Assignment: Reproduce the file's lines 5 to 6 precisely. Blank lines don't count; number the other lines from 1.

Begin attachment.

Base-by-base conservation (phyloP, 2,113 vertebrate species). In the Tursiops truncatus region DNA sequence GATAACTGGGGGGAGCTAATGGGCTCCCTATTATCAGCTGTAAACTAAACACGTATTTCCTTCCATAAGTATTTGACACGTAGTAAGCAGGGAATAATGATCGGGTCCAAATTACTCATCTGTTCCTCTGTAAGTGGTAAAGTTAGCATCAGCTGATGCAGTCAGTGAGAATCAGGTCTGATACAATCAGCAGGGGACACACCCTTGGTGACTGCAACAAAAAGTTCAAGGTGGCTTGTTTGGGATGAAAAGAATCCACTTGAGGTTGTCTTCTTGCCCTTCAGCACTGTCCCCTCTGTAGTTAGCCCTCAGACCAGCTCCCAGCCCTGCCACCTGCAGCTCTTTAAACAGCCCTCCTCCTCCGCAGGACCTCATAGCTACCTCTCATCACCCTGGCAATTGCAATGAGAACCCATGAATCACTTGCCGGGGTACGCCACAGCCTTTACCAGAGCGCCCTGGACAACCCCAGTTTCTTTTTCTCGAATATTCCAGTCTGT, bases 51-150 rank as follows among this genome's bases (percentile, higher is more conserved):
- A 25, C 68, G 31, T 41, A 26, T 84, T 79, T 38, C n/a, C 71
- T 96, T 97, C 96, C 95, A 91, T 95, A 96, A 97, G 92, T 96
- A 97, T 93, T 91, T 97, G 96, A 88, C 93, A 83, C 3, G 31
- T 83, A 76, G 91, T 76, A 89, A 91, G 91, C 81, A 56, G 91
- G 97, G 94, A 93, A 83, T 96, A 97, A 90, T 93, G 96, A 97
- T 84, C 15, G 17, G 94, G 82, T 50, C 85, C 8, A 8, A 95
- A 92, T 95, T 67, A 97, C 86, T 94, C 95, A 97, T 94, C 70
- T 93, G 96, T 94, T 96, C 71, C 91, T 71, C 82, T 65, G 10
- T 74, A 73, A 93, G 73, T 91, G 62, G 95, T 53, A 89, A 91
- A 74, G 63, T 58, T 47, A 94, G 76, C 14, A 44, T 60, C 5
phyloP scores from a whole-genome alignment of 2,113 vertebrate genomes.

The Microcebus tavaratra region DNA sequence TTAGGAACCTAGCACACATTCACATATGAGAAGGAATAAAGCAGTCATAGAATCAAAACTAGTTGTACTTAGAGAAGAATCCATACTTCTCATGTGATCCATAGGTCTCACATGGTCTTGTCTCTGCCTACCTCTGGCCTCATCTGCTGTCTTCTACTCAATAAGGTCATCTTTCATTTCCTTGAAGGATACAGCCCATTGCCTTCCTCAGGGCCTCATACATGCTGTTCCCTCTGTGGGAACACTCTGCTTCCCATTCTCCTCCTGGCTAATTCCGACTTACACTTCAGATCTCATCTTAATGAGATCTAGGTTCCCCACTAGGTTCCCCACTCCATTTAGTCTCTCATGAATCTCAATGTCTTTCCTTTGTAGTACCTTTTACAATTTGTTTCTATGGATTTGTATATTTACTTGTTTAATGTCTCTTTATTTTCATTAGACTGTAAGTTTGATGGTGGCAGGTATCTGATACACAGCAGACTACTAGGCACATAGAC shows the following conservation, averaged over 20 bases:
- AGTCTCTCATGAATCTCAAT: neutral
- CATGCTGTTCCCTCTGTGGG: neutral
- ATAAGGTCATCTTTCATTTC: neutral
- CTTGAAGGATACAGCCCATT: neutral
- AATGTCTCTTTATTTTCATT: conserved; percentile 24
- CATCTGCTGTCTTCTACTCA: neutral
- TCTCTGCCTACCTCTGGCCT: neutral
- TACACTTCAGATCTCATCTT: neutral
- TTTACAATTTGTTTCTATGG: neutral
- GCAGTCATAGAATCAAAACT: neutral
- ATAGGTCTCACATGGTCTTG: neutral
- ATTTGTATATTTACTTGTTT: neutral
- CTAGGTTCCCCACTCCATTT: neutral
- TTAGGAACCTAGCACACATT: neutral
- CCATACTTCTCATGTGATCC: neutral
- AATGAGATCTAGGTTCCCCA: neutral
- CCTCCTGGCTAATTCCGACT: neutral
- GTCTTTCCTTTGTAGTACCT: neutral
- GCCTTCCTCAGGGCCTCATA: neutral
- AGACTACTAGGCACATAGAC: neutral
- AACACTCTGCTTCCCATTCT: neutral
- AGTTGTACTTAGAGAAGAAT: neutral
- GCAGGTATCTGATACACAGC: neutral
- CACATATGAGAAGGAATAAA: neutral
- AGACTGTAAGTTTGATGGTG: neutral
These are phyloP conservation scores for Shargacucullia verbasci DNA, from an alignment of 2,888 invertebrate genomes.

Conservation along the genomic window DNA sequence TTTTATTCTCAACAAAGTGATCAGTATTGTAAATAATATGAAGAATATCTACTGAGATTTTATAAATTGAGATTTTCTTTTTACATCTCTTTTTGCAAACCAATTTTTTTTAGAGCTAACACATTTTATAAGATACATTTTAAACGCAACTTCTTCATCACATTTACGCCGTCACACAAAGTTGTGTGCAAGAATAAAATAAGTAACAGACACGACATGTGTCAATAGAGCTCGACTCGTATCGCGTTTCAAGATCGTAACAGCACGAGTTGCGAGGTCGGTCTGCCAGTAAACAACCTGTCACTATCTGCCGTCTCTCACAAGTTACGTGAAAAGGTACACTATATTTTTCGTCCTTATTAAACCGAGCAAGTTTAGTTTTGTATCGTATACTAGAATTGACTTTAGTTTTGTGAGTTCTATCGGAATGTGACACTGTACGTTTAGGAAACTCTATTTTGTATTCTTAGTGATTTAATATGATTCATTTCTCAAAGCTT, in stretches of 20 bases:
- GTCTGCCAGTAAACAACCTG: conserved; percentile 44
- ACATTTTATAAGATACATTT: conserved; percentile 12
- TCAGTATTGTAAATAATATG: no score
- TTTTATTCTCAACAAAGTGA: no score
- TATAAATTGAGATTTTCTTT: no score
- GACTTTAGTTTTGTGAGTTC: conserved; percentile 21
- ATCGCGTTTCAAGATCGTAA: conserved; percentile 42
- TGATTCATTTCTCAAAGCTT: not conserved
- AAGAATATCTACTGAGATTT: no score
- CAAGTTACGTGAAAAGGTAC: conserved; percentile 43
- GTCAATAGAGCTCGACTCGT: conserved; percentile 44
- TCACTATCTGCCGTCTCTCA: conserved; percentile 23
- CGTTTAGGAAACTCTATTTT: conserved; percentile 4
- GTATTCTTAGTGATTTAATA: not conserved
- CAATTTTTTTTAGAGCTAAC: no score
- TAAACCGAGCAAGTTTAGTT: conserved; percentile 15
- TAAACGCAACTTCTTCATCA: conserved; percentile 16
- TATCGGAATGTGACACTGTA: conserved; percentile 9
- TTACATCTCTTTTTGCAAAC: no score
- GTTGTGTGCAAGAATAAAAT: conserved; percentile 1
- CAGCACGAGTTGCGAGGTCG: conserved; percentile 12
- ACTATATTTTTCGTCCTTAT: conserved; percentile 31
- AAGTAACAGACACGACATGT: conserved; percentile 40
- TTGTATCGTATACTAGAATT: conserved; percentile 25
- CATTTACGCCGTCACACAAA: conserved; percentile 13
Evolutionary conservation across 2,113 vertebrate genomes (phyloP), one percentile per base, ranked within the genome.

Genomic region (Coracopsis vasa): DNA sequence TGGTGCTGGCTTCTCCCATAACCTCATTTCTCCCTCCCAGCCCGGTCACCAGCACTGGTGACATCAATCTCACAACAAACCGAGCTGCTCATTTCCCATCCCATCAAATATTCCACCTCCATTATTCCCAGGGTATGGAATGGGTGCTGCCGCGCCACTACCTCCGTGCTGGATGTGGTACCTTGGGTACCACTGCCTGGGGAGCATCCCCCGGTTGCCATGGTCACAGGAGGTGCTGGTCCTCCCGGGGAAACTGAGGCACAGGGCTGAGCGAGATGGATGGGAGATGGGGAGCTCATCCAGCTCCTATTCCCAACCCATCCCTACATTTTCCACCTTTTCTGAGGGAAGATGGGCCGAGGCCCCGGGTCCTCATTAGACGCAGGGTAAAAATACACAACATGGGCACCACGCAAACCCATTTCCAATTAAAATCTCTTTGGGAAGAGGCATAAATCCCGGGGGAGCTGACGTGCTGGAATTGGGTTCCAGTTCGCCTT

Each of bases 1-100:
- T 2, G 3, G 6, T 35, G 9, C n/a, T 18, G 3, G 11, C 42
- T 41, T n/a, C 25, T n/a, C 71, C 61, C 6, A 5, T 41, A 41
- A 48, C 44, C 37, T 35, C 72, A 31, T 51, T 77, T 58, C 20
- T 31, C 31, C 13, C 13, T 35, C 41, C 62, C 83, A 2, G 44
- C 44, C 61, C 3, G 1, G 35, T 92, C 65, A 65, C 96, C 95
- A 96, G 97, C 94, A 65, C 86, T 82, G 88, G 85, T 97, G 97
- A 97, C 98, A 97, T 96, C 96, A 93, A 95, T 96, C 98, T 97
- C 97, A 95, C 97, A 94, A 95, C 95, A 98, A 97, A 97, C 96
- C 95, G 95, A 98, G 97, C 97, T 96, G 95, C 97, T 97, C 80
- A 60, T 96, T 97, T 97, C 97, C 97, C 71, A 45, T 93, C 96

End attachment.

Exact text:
- T 83, A 76, G 91, T 76, A 89, A 91, G 91, C 81, A 56, G 91
- G 97, G 94, A 93, A 83, T 96, A 97, A 90, T 93, G 96, A 97